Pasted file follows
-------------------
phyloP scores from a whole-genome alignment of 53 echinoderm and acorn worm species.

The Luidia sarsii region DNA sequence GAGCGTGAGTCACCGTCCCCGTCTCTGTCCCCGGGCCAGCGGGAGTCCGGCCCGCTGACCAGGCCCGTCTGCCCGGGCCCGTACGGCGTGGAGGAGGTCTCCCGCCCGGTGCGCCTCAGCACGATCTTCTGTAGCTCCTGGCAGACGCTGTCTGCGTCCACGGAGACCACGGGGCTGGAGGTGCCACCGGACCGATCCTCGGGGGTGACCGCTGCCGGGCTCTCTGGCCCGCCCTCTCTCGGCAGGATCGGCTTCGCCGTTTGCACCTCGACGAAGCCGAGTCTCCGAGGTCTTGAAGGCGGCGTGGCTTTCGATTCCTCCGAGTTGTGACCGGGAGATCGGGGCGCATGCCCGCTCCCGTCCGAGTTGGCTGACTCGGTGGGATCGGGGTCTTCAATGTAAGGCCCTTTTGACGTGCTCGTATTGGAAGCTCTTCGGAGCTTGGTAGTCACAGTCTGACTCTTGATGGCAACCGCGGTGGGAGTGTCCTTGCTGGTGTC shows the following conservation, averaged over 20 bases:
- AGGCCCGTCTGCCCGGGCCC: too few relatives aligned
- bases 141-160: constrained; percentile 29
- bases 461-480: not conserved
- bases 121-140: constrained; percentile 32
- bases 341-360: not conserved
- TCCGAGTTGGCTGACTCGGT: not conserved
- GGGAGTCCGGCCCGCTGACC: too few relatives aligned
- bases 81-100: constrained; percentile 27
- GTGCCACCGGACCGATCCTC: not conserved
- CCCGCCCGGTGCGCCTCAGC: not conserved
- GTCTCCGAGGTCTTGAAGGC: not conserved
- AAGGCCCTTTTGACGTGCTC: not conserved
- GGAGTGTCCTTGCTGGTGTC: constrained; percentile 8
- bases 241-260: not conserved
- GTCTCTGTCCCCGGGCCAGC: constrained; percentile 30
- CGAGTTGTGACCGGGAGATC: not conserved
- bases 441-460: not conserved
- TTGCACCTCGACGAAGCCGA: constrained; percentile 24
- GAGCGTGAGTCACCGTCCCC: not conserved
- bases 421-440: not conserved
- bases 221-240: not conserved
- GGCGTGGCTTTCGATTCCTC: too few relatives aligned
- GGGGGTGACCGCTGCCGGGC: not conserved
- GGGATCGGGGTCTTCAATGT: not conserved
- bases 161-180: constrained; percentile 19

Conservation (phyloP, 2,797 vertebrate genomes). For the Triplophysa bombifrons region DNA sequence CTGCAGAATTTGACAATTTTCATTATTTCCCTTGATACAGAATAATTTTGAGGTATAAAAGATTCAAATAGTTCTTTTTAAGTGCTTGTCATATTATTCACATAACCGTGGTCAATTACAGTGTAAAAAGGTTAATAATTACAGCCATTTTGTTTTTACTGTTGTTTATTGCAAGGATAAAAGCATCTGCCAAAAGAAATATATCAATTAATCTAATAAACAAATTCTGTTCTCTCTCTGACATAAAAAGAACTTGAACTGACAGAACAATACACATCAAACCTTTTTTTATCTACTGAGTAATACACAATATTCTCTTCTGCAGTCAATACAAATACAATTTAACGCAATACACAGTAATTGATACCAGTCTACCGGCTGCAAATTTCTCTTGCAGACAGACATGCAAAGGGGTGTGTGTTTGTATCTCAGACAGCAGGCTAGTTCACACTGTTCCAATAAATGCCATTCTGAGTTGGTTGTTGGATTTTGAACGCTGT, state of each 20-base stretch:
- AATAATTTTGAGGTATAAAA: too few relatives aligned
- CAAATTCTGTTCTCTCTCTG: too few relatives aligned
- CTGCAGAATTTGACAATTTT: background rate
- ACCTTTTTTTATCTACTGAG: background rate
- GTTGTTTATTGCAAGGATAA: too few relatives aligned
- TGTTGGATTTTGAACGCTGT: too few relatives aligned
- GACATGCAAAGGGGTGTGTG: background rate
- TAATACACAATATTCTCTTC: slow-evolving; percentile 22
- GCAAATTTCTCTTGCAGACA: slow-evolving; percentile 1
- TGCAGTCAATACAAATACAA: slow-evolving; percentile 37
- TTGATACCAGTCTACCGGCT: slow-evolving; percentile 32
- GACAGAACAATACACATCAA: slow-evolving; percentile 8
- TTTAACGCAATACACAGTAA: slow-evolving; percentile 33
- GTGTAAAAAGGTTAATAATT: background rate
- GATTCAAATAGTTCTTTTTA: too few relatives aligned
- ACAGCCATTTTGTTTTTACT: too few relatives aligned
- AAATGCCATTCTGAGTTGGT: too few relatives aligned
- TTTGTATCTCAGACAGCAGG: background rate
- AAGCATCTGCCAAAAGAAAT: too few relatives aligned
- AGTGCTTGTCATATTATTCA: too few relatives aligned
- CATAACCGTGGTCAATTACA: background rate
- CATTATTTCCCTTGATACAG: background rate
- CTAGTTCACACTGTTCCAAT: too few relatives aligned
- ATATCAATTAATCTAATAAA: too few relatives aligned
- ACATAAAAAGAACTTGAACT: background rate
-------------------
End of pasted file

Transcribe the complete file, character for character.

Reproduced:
phyloP scores from a whole-genome alignment of 53 echinoderm and acorn worm species.

The Luidia sarsii region DNA sequence GAGCGTGAGTCACCGTCCCCGTCTCTGTCCCCGGGCCAGCGGGAGTCCGGCCCGCTGACCAGGCCCGTCTGCCCGGGCCCGTACGGCGTGGAGGAGGTCTCCCGCCCGGTGCGCCTCAGCACGATCTTCTGTAGCTCCTGGCAGACGCTGTCTGCGTCCACGGAGACCACGGGGCTGGAGGTGCCACCGGACCGATCCTCGGGGGTGACCGCTGCCGGGCTCTCTGGCCCGCCCTCTCTCGGCAGGATCGGCTTCGCCGTTTGCACCTCGACGAAGCCGAGTCTCCGAGGTCTTGAAGGCGGCGTGGCTTTCGATTCCTCCGAGTTGTGACCGGGAGATCGGGGCGCATGCCCGCTCCCGTCCGAGTTGGCTGACTCGGTGGGATCGGGGTCTTCAATGTAAGGCCCTTTTGACGTGCTCGTATTGGAAGCTCTTCGGAGCTTGGTAGTCACAGTCTGACTCTTGATGGCAACCGCGGTGGGAGTGTCCTTGCTGGTGTC shows the following conservation, averaged over 20 bases:
- AGGCCCGTCTGCCCGGGCCC: too few relatives aligned
- bases 141-160: constrained; percentile 29
- bases 461-480: not conserved
- bases 121-140: constrained; percentile 32
- bases 341-360: not conserved
- TCCGAGTTGGCTGACTCGGT: not conserved
- GGGAGTCCGGCCCGCTGACC: too few relatives aligned
- bases 81-100: constrained; percentile 27
- GTGCCACCGGACCGATCCTC: not conserved
- CCCGCCCGGTGCGCCTCAGC: not conserved
- GTCTCCGAGGTCTTGAAGGC: not conserved
- AAGGCCCTTTTGACGTGCTC: not conserved
- GGAGTGTCCTTGCTGGTGTC: constrained; percentile 8
- bases 241-260: not conserved
- GTCTCTGTCCCCGGGCCAGC: constrained; percentile 30
- CGAGTTGTGACCGGGAGATC: not conserved
- bases 441-460: not conserved
- TTGCACCTCGACGAAGCCGA: constrained; percentile 24
- GAGCGTGAGTCACCGTCCCC: not conserved
- bases 421-440: not conserved
- bases 221-240: not conserved
- GGCGTGGCTTTCGATTCCTC: too few relatives aligned
- GGGGGTGACCGCTGCCGGGC: not conserved
- GGGATCGGGGTCTTCAATGT: not conserved
- bases 161-180: constrained; percentile 19

Conservation (phyloP, 2,797 vertebrate genomes). For the Triplophysa bombifrons region DNA sequence CTGCAGAATTTGACAATTTTCATTATTTCCCTTGATACAGAATAATTTTGAGGTATAAAAGATTCAAATAGTTCTTTTTAAGTGCTTGTCATATTATTCACATAACCGTGGTCAATTACAGTGTAAAAAGGTTAATAATTACAGCCATTTTGTTTTTACTGTTGTTTATTGCAAGGATAAAAGCATCTGCCAAAAGAAATATATCAATTAATCTAATAAACAAATTCTGTTCTCTCTCTGACATAAAAAGAACTTGAACTGACAGAACAATACACATCAAACCTTTTTTTATCTACTGAGTAATACACAATATTCTCTTCTGCAGTCAATACAAATACAATTTAACGCAATACACAGTAATTGATACCAGTCTACCGGCTGCAAATTTCTCTTGCAGACAGACATGCAAAGGGGTGTGTGTTTGTATCTCAGACAGCAGGCTAGTTCACACTGTTCCAATAAATGCCATTCTGAGTTGGTTGTTGGATTTTGAACGCTGT, state of each 20-base stretch:
- AATAATTTTGAGGTATAAAA: too few relatives aligned
- CAAATTCTGTTCTCTCTCTG: too few relatives aligned
- CTGCAGAATTTGACAATTTT: background rate
- ACCTTTTTTTATCTACTGAG: background rate
- GTTGTTTATTGCAAGGATAA: too few relatives aligned
- TGTTGGATTTTGAACGCTGT: too few relatives aligned
- GACATGCAAAGGGGTGTGTG: background rate
- TAATACACAATATTCTCTTC: slow-evolving; percentile 22
- GCAAATTTCTCTTGCAGACA: slow-evolving; percentile 1
- TGCAGTCAATACAAATACAA: slow-evolving; percentile 37
- TTGATACCAGTCTACCGGCT: slow-evolving; percentile 32
- GACAGAACAATACACATCAA: slow-evolving; percentile 8
- TTTAACGCAATACACAGTAA: slow-evolving; percentile 33
- GTGTAAAAAGGTTAATAATT: background rate
- GATTCAAATAGTTCTTTTTA: too few relatives aligned
- ACAGCCATTTTGTTTTTACT: too few relatives aligned
- AAATGCCATTCTGAGTTGGT: too few relatives aligned
- TTTGTATCTCAGACAGCAGG: background rate
- AAGCATCTGCCAAAAGAAAT: too few relatives aligned
- AGTGCTTGTCATATTATTCA: too few relatives aligned
- CATAACCGTGGTCAATTACA: background rate
- CATTATTTCCCTTGATACAG: background rate
- CTAGTTCACACTGTTCCAAT: too few relatives aligned
- ATATCAATTAATCTAATAAA: too few relatives aligned
- ACATAAAAAGAACTTGAACT: background rate